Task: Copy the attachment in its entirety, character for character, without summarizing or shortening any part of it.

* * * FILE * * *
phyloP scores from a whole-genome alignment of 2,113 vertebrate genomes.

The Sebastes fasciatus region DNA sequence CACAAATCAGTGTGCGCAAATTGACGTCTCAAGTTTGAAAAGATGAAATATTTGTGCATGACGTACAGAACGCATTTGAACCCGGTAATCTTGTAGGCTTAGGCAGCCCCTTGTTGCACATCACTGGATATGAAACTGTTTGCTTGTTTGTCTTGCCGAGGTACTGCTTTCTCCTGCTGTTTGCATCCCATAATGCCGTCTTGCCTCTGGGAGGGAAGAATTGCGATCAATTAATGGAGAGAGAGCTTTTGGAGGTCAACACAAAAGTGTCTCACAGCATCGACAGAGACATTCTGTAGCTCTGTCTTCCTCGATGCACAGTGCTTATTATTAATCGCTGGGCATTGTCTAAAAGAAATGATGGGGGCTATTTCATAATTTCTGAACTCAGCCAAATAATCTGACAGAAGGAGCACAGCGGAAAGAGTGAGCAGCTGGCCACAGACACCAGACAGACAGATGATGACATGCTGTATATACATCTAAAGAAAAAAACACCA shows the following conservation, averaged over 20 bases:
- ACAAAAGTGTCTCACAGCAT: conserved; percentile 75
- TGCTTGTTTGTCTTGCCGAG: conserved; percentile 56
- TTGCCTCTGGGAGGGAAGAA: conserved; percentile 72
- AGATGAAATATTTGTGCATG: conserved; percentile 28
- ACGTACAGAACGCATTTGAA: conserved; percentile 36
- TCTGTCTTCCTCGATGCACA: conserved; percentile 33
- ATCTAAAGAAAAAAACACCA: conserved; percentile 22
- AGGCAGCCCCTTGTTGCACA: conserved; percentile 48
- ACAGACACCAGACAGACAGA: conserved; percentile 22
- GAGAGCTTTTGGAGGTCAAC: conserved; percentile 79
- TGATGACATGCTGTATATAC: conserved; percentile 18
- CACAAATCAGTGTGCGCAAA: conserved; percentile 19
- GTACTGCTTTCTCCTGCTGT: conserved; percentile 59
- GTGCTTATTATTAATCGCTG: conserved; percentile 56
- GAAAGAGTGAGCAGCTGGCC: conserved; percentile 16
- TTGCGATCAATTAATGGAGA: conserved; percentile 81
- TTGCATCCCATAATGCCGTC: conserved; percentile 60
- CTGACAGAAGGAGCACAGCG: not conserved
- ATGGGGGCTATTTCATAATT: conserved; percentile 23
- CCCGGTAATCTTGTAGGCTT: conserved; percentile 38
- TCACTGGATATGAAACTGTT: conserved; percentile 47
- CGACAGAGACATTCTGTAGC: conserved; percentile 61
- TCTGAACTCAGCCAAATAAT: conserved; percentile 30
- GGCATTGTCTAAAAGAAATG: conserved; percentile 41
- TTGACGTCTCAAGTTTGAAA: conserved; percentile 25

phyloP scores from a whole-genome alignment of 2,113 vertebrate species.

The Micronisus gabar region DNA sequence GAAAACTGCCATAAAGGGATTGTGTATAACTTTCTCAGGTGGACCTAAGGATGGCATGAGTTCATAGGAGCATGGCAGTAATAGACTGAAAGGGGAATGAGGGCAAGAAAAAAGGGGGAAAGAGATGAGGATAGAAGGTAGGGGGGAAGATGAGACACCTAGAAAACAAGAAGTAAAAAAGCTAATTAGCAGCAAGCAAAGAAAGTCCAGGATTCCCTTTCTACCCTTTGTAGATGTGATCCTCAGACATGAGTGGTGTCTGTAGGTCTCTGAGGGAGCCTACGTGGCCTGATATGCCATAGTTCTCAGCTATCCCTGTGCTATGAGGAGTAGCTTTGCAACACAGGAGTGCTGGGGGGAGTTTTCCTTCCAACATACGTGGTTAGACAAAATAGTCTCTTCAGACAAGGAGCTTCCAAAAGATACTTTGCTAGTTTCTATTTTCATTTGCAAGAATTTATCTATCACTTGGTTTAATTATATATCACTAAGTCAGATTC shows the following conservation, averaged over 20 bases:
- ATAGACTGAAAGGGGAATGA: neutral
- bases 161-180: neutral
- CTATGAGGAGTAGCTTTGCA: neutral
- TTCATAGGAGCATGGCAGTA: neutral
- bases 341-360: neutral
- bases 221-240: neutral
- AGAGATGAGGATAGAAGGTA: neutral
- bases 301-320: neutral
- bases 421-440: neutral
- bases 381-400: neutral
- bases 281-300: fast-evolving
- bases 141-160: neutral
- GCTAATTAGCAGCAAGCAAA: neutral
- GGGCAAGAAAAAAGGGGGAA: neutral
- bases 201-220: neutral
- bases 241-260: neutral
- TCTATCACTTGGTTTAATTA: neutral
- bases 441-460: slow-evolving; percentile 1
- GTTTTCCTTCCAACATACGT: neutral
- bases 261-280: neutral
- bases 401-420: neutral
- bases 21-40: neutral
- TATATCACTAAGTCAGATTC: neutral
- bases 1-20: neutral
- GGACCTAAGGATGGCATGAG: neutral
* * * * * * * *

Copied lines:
phyloP scores from a whole-genome alignment of 2,113 vertebrate genomes.

The Sebastes fasciatus region DNA sequence CACAAATCAGTGTGCGCAAATTGACGTCTCAAGTTTGAAAAGATGAAATATTTGTGCATGACGTACAGAACGCATTTGAACCCGGTAATCTTGTAGGCTTAGGCAGCCCCTTGTTGCACATCACTGGATATGAAACTGTTTGCTTGTTTGTCTTGCCGAGGTACTGCTTTCTCCTGCTGTTTGCATCCCATAATGCCGTCTTGCCTCTGGGAGGGAAGAATTGCGATCAATTAATGGAGAGAGAGCTTTTGGAGGTCAACACAAAAGTGTCTCACAGCATCGACAGAGACATTCTGTAGCTCTGTCTTCCTCGATGCACAGTGCTTATTATTAATCGCTGGGCATTGTCTAAAAGAAATGATGGGGGCTATTTCATAATTTCTGAACTCAGCCAAATAATCTGACAGAAGGAGCACAGCGGAAAGAGTGAGCAGCTGGCCACAGACACCAGACAGACAGATGATGACATGCTGTATATACATCTAAAGAAAAAAACACCA shows the following conservation, averaged over 20 bases:
- ACAAAAGTGTCTCACAGCAT: conserved; percentile 75
- TGCTTGTTTGTCTTGCCGAG: conserved; percentile 56
- TTGCCTCTGGGAGGGAAGAA: conserved; percentile 72
- AGATGAAATATTTGTGCATG: conserved; percentile 28
- ACGTACAGAACGCATTTGAA: conserved; percentile 36
- TCTGTCTTCCTCGATGCACA: conserved; percentile 33
- ATCTAAAGAAAAAAACACCA: conserved; percentile 22
- AGGCAGCCCCTTGTTGCACA: conserved; percentile 48
- ACAGACACCAGACAGACAGA: conserved; percentile 22
- GAGAGCTTTTGGAGGTCAAC: conserved; percentile 79
- TGATGACATGCTGTATATAC: conserved; percentile 18
- CACAAATCAGTGTGCGCAAA: conserved; percentile 19
- GTACTGCTTTCTCCTGCTGT: conserved; percentile 59
- GTGCTTATTATTAATCGCTG: conserved; percentile 56
- GAAAGAGTGAGCAGCTGGCC: conserved; percentile 16
- TTGCGATCAATTAATGGAGA: conserved; percentile 81
- TTGCATCCCATAATGCCGTC: conserved; percentile 60
- CTGACAGAAGGAGCACAGCG: not conserved
- ATGGGGGCTATTTCATAATT: conserved; percentile 23
- CCCGGTAATCTTGTAGGCTT: conserved; percentile 38
- TCACTGGATATGAAACTGTT: conserved; percentile 47
- CGACAGAGACATTCTGTAGC: conserved; percentile 61
- TCTGAACTCAGCCAAATAAT: conserved; percentile 30
- GGCATTGTCTAAAAGAAATG: conserved; percentile 41
- TTGACGTCTCAAGTTTGAAA: conserved; percentile 25

phyloP scores from a whole-genome alignment of 2,113 vertebrate species.

The Micronisus gabar region DNA sequence GAAAACTGCCATAAAGGGATTGTGTATAACTTTCTCAGGTGGACCTAAGGATGGCATGAGTTCATAGGAGCATGGCAGTAATAGACTGAAAGGGGAATGAGGGCAAGAAAAAAGGGGGAAAGAGATGAGGATAGAAGGTAGGGGGGAAGATGAGACACCTAGAAAACAAGAAGTAAAAAAGCTAATTAGCAGCAAGCAAAGAAAGTCCAGGATTCCCTTTCTACCCTTTGTAGATGTGATCCTCAGACATGAGTGGTGTCTGTAGGTCTCTGAGGGAGCCTACGTGGCCTGATATGCCATAGTTCTCAGCTATCCCTGTGCTATGAGGAGTAGCTTTGCAACACAGGAGTGCTGGGGGGAGTTTTCCTTCCAACATACGTGGTTAGACAAAATAGTCTCTTCAGACAAGGAGCTTCCAAAAGATACTTTGCTAGTTTCTATTTTCATTTGCAAGAATTTATCTATCACTTGGTTTAATTATATATCACTAAGTCAGATTC shows the following conservation, averaged over 20 bases:
- ATAGACTGAAAGGGGAATGA: neutral
- bases 161-180: neutral
- CTATGAGGAGTAGCTTTGCA: neutral
- TTCATAGGAGCATGGCAGTA: neutral
- bases 341-360: neutral
- bases 221-240: neutral
- AGAGATGAGGATAGAAGGTA: neutral
- bases 301-320: neutral
- bases 421-440: neutral
- bases 381-400: neutral
- bases 281-300: fast-evolving
- bases 141-160: neutral
- GCTAATTAGCAGCAAGCAAA: neutral
- GGGCAAGAAAAAAGGGGGAA: neutral
- bases 201-220: neutral
- bases 241-260: neutral
- TCTATCACTTGGTTTAATTA: neutral
- bases 441-460: slow-evolving; percentile 1
- GTTTTCCTTCCAACATACGT: neutral
- bases 261-280: neutral
- bases 401-420: neutral
- bases 21-40: neutral
- TATATCACTAAGTCAGATTC: neutral
- bases 1-20: neutral
- GGACCTAAGGATGGCATGAG: neutral